The cell trench 105 may include a first cell trench 105a having a relatively small width P1 and a second cell trench 105b having a relatively large width P2. For example, the cell trench 105 may include the first cell trench 105a having a different depth from a depth of the second cell trench 105b. For example, the depth of the second cell trench 105b may be greater than the depth of the first cell trench 105a due to the RIE lag.

The peripheral trench 107 may have a third width P3 that is greater than the first width P1. Although the third width P3 is illustrated as being greater than the second width P2, embodiments of the inventive concept are not limited thereto, and the third width P3 may be less than the second width P2 or equal to the second width P2 in other embodiments.

Referring to FIG. 25, a first insulating layer 312 may be formed on surfaces of the cell trench 105 and the peripheral trench 107 in the first region Cell and the second region Core/Peri. In some embodiments, a thickness of the first insulating layer 312 may be less than half of the first width P1. However, embodiments of the inventive concept are not limited thereto, and the first insulating layer 312 may be formed to a different thickness according to other embodiments of the inventive concept. The first insulating layer 312 may conformally at least partially cover inner walls of the cell trench 105 and the peripheral trench 107. For example, the first insulating layer 312 may serve to reduce a consumed amount of the cell active region 104 due to oxidation during a subsequent oxidation process, obtain a needed area of the cell active region 104, and improve switching characteristics of a cell transistor.

For example, the first insulating layer 312 may include a silicon oxide film. The first insulating layer 312 may be formed using an atomic layer deposition (ALD) process, a chemical vapor deposition (CVD) process, a radical oxidation process, a natural oxidation process, or the like.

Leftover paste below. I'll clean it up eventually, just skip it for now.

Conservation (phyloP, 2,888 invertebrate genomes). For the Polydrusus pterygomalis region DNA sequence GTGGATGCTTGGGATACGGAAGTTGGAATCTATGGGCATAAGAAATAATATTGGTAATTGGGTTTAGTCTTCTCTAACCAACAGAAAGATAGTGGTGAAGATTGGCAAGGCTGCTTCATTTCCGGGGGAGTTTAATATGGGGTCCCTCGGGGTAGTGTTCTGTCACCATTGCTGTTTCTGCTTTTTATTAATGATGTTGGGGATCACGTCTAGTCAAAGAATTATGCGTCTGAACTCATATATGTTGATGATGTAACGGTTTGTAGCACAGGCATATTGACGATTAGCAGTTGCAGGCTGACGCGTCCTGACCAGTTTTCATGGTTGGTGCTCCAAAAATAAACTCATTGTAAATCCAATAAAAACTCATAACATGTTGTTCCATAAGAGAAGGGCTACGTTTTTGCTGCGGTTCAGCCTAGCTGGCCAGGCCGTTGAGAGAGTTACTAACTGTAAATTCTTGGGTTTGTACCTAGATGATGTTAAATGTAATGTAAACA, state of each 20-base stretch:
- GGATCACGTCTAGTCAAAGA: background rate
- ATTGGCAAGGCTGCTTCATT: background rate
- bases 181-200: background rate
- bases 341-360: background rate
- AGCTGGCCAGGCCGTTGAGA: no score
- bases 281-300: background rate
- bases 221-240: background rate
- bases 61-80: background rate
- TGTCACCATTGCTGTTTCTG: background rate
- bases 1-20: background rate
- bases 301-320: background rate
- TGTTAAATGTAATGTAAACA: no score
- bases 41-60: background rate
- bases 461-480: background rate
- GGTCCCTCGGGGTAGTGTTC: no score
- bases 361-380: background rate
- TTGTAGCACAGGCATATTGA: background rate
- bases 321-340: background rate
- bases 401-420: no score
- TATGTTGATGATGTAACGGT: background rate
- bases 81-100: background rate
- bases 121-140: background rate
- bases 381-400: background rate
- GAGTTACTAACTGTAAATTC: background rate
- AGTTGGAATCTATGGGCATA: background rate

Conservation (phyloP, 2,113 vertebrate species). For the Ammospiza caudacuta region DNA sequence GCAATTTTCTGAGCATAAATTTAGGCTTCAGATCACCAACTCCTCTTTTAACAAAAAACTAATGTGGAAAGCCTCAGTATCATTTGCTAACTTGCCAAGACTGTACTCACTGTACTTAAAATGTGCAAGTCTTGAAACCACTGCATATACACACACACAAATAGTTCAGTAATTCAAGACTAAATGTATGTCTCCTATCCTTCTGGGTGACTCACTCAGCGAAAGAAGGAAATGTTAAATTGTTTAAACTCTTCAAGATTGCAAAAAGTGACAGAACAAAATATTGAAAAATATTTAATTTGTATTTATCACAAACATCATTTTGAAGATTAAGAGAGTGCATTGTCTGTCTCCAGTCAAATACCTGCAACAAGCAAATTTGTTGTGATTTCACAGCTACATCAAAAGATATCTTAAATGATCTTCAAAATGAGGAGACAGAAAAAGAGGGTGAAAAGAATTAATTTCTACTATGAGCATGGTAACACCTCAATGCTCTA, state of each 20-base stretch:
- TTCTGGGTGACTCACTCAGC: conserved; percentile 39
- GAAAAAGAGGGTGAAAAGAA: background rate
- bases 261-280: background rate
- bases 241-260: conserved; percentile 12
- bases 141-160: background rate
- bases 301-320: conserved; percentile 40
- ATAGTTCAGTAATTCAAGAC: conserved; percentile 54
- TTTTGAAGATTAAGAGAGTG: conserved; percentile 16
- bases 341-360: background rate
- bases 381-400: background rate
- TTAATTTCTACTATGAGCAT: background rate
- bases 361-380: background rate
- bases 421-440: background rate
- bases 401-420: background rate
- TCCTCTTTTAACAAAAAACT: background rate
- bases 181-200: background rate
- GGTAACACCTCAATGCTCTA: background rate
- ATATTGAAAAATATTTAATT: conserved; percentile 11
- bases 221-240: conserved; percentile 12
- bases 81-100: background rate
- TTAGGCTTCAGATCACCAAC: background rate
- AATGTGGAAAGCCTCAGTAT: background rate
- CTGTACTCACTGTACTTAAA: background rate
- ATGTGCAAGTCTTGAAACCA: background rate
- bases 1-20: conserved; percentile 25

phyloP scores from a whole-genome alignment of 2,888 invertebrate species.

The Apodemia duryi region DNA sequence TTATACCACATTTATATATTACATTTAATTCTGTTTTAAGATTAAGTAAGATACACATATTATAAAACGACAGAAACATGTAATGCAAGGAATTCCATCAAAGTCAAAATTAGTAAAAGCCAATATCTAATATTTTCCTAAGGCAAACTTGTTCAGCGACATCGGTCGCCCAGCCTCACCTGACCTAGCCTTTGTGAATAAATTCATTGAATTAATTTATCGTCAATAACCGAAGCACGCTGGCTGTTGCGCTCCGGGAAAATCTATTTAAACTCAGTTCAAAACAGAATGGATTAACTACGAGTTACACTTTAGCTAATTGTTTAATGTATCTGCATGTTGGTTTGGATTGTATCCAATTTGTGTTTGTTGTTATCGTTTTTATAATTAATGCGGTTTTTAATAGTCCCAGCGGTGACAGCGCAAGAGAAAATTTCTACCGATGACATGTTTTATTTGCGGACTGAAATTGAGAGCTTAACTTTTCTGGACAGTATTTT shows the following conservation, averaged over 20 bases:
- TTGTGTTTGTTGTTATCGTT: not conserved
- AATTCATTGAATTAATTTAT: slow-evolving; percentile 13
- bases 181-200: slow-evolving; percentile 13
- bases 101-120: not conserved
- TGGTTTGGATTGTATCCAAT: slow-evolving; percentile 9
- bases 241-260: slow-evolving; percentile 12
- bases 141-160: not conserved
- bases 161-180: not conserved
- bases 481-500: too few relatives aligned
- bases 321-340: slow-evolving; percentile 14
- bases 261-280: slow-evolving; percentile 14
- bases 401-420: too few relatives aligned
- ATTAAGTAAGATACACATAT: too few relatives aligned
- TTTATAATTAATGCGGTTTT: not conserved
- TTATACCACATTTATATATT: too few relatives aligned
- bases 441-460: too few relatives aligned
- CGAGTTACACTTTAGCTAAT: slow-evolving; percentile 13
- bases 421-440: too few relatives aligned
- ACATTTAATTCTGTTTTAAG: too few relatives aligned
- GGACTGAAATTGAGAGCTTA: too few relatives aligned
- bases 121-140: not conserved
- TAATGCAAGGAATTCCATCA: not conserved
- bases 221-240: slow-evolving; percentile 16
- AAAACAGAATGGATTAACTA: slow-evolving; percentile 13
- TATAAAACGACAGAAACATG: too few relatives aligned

Referring to FIG. 26, a shielding layer 314 may be formed on the first insulating layer 312 in the first region Cell and the second region Core/Peri. In some embodiments of the inventive concept, the shielding layer 314 may be formed of a plurality of particles.

For example, the plurality of particles may be formed using a CVD process or an epitaxial growth process. In some embodiments, hexachlorodisilane (HCD, Si2Cl6), dichlorosilane (DCS, SiH2Cl2), or disilane may be used as a source gas for a process of forming the plurality of particles. The plurality of particles may be formed using a process of forming particles on the first insulating layer 312 and formed by omitting an operation of forming a seed layer on the first insulating layer 312. That is, the plurality of particles spaced apart from each other may be formed by performing a fine particle forming process directly on the first insulating layer 312 without using a precursor (e.g., a fine metal film) serving as a seed on the first insulating layer 312. For example, the shielding layer 314 including the plurality of particles may be formed using an ALD process or a CVD process.

Referring to FIG. 27, a second insulating layer 316 may be formed to at least partially cover the first insulating layer 312 and the shielding layer 314. In some embodiments of the inventive concept, the sum of a thickness of the second insulating layer 316 and the thickness of the first insulating layer 312 may be less than half the third width P3 so that the remaining space may be left in the peripheral trench 107.

For example, the second insulating layer 316 may include a silicon oxide film. The second insulating layer 316 may be formed using an ALD process. In other embodiments, the second insulating layer 316 may be formed using a CVD process, a radical oxidation process, a natural oxidation process, or the like.

Referring to FIG. 28, a third insulating layer 318 may be formed on the second insulating layer 316. The third insulating layer 318 may be formed to a sufficient thickness to partially or completely fill the remaining space of the peripheral trench 107. However embodiments of the inventive concept are not limited thereto.

As an example, a gap-fill insulating layer may be formed of an oxide film. The gap-fill insulating layer may be formed of one or more materials including, but not limited to, Tonen SilaZen (TOSN), high-density plasma (HDP) oxide, flowable oxide (FOX), spin on glass (SOG), undoped silica glass (USG), tetraethyl ortho silicate (TEOS), and low-temperature oxide (LTO).

Referring to FIG. 29, a planarization process may be performed until top surfaces of the cell active region 104 and the peripheral active region 106 are exposed. Due to the planarization process, a top surface of a cell device isolation layer 110 may be at the same level as a top surface of a peripheral device isolation layer 120 so as to be substantially coplanar therewith.